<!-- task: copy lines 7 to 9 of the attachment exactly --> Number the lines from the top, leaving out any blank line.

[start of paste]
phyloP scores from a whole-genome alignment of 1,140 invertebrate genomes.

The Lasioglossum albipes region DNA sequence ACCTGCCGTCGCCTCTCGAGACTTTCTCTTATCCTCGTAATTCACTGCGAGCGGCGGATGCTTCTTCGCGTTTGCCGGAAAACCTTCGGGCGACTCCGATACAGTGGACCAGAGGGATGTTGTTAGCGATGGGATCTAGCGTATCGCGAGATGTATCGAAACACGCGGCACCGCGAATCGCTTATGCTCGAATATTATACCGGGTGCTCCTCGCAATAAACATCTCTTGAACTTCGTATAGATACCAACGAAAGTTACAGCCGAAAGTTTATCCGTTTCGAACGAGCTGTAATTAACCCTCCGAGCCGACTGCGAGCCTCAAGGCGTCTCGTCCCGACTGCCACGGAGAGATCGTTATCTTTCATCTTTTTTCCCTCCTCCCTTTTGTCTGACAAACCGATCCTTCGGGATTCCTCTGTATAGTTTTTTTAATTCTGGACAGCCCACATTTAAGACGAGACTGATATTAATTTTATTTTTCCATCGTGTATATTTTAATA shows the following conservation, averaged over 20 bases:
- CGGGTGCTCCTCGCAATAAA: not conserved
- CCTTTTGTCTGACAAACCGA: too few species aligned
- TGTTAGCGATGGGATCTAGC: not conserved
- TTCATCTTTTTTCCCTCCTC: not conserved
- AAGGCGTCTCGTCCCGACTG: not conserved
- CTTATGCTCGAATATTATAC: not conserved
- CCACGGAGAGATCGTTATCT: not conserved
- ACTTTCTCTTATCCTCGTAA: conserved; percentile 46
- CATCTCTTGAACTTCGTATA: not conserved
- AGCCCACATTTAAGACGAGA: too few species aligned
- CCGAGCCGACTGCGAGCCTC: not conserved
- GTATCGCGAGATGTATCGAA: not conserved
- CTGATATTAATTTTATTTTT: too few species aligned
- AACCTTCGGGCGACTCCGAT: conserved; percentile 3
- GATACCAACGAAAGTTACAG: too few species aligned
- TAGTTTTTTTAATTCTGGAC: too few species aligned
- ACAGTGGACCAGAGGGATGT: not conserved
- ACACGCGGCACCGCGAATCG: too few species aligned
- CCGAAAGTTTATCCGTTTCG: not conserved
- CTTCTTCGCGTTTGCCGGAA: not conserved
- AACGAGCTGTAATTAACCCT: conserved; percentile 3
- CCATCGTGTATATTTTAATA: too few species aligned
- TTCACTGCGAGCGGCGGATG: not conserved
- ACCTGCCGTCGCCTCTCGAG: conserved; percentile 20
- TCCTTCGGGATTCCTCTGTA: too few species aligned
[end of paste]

- AAGGCGTCTCGTCCCGACTG: not conserved
- CTTATGCTCGAATATTATAC: not conserved
- CCACGGAGAGATCGTTATCT: not conserved